Saturday, November 20, 2010

Afghan Christian to face judge Sunday - UPDATE

 Said Musa Trial postponed until next week.

BosNewsLife reports today (Tuesday, November 23rd) that Afghanistan has postponed the trial of  Said Musa.

Said Musa, 45, was to appear without a lawyer Sunday, November 21, in front of a court where a judge was expected to use 'sharia', the word for Islamic law, to reach a verdict.

Officials suggested that the trial was delayed to give the court more time to study the case amid international concerns he may be executed under legislation that was introduced by the toppled Taliban regime.

More of the story here.

Also, the Jubileee Campaign and Advocates International seem to be hot on the case.

Good news.


Compass Direct News (CDN) reports that an Afghan amputee in prison for his Christian faith since May will face a judge tomorrow (November 21, 2010) without legal representation or knowledge of the charges against him, according to local sources.

"Authorities arrested Said Musa, 45, on May 31, 2010, days after the local Noorin TV station broadcast images of Afghan Christians being baptized and worshiping," notes the CDN story.

"Though there were other arrests in May and June during the ensuing man-hunt against Christians, Musa is the only known Christian facing a court case."

Local Christians and religious freedom monitors have expressed concern that Musa may be made an example.

“The court case against Said Musa is unique,” said one religious freedom advocate, a Christian, under condition of anonymity. 

“Authorities usually don’t want court cases against Christians. This is high profile, as Musa has been on TV and was put under pressure to deny his faith publicly. This is a kind of a test case to see which law prevails in the country: sharia [Islamic law] or international agreements.”

Read more here.

Update: CNN reports that Musa could face trial as early as next week.

Monday, November 15, 2010

Japanese Media Ignores UC Japan Rights Protests

A press release announcing several American rallies calling on Japan to stop persecution and imprisonment of religious minorities has been refused for distribution in Japan by K.K. Kyodo News Agency.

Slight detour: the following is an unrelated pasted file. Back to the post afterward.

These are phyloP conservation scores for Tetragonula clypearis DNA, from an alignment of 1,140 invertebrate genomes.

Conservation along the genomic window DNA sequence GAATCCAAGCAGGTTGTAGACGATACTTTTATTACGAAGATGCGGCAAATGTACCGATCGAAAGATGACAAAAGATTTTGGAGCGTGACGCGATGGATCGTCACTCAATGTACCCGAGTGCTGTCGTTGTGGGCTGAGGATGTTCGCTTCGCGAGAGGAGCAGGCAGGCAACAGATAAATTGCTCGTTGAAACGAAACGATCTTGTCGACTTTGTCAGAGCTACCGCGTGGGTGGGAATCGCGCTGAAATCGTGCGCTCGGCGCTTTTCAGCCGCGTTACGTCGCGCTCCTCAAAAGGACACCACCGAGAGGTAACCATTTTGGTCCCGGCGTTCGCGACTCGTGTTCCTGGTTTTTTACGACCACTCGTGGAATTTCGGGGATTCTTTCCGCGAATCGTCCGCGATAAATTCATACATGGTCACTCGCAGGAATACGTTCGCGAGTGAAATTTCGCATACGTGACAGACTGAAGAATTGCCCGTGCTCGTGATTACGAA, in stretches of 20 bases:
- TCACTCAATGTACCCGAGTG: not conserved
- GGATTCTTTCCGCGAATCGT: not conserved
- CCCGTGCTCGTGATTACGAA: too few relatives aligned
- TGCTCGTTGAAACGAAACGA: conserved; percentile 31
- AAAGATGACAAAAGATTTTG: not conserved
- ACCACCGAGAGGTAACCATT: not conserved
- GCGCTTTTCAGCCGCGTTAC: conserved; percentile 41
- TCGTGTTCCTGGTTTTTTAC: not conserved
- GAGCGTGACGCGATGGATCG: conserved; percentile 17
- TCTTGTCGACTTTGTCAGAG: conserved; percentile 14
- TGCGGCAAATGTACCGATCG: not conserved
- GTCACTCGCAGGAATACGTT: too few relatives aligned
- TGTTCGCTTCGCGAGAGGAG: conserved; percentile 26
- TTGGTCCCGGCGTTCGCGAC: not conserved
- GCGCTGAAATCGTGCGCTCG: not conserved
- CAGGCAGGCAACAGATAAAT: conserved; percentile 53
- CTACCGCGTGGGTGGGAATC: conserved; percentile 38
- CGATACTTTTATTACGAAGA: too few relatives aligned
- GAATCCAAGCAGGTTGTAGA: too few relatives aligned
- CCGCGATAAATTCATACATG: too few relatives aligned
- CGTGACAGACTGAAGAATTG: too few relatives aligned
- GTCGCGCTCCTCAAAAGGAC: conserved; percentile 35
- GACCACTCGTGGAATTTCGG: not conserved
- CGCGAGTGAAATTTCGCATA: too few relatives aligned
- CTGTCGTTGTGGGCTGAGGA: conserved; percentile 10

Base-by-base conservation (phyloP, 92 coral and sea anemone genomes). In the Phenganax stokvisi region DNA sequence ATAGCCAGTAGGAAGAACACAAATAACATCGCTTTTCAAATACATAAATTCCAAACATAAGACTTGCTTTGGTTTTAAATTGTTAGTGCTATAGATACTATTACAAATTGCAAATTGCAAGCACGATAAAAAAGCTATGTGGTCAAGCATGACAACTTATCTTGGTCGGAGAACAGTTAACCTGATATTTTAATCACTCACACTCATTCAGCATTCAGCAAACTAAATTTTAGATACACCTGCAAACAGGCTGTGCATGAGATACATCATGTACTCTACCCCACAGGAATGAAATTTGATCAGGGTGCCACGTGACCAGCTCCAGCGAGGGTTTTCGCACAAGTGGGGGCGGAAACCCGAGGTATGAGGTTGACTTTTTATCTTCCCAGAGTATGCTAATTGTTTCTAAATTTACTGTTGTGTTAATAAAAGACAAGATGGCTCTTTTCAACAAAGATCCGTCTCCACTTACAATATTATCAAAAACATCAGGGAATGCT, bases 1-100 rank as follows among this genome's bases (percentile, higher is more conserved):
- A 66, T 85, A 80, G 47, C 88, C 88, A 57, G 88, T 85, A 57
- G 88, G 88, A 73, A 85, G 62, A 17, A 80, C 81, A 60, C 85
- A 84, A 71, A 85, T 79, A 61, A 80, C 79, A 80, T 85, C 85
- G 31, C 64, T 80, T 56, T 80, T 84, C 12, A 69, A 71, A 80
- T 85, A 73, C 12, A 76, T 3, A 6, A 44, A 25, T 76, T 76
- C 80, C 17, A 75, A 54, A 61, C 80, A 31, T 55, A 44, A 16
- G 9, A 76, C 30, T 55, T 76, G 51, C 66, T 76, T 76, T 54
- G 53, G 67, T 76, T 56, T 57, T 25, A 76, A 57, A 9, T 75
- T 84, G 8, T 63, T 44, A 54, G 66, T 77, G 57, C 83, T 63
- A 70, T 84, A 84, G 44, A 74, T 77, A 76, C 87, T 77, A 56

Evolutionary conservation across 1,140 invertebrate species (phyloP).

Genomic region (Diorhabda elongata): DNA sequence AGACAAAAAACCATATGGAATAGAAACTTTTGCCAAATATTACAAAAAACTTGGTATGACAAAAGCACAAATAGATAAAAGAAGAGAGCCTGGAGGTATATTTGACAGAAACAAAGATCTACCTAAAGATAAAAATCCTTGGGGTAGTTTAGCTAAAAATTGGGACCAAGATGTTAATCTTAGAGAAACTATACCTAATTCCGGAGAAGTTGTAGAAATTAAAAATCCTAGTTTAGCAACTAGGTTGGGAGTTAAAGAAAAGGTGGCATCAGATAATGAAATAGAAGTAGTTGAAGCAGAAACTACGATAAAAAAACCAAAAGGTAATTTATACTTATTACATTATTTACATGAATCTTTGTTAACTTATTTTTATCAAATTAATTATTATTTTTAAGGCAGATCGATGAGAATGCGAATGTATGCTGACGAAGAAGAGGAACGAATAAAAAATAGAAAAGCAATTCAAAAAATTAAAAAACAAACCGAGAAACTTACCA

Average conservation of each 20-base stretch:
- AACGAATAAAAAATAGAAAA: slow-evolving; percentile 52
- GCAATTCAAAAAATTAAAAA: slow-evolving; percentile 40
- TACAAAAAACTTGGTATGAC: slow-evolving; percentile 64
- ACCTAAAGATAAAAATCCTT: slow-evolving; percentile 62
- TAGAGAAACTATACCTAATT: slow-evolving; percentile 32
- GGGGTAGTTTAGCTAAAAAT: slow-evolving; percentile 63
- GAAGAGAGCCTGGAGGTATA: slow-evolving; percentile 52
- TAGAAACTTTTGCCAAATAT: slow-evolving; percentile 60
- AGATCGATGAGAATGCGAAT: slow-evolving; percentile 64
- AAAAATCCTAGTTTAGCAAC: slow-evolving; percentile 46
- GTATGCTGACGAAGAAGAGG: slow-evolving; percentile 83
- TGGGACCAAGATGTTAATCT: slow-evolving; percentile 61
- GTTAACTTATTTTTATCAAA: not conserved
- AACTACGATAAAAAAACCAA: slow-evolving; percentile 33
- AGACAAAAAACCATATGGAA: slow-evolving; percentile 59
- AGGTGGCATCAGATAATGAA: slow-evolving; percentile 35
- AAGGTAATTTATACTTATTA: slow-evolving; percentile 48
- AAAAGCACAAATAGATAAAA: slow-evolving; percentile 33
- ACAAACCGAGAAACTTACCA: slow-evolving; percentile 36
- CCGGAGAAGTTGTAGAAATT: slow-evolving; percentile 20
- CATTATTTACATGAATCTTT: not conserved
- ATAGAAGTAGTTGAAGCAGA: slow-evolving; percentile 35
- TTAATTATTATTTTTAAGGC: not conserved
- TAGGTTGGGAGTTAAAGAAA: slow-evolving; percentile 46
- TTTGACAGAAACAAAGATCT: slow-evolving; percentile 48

The press release provides details about coordinated protests taking place in several major cities throughout the United States on Tuesday, November 16th.

Since 1966, more than 4,000 members of the Unification Church of Japan have been confined by their families and “deprogrammers” in an attempt to force them leave the religion which they, as adults, freely chose to join.

Currently, 10 to 20 Unificationists in Japan are abducted each year. Victims who escape their captors report the use of force, prison-like conditions, and intense pressure to change his or her faith. There have been reports of beatings, starvation, and rape.


Japanese Ambassador Refuses Meeting

Tuesday, November 2, 2010

Iraq’s Christians Still Under Siege

Iraqi Christianity has suffered another catastrophic blow that is likely to hasten the church’s wholesale flight from the country: Last evening, al-Qaeda suicide bombers laid siege to Our Lady of Salvation Catholic Church in Baghdad during Sunday Mass while 120 local Chaldean Catholics were worshiping inside. The Washington Post reports that 42 Iraqi worshipers were killed, along with seven Iraqi rescue commandos. Among the dead are two priests, Father Wasim Sabieh and Father Thaier Saad Abdal, while a third, Father Qatin, has a bullet lodged in his head and is in uncertain condition. This is only the latest in a series of direct attacks on Iraqi churches that began in 2004.
Joseph Kassab, executive director of the Chaldean Federation of America, wrote to me that “since Iraq has no government, we are calling for the international community to intervene in protecting and saving the indigenous people of Iraq , the Chaldean Assyrian Syriac Community.” He emphasizes, “Things are deteriorating very fast in Iraq , our people are left with no choice but to flee because they are losing hope and there is no serious actions taken to protect them as of today.”

Archdeacon Emanuel Youkhana of the Church of the East, another persecuted Christian church with an ancient presence in Iraq , sent a report as well. Apart from the widely covered information that the terrorists demanded prison releases, he documents (with two links) another, directly religious motive that enraged al-Qaeda: the conversion of Muslim girls into another Christian denomination in another country.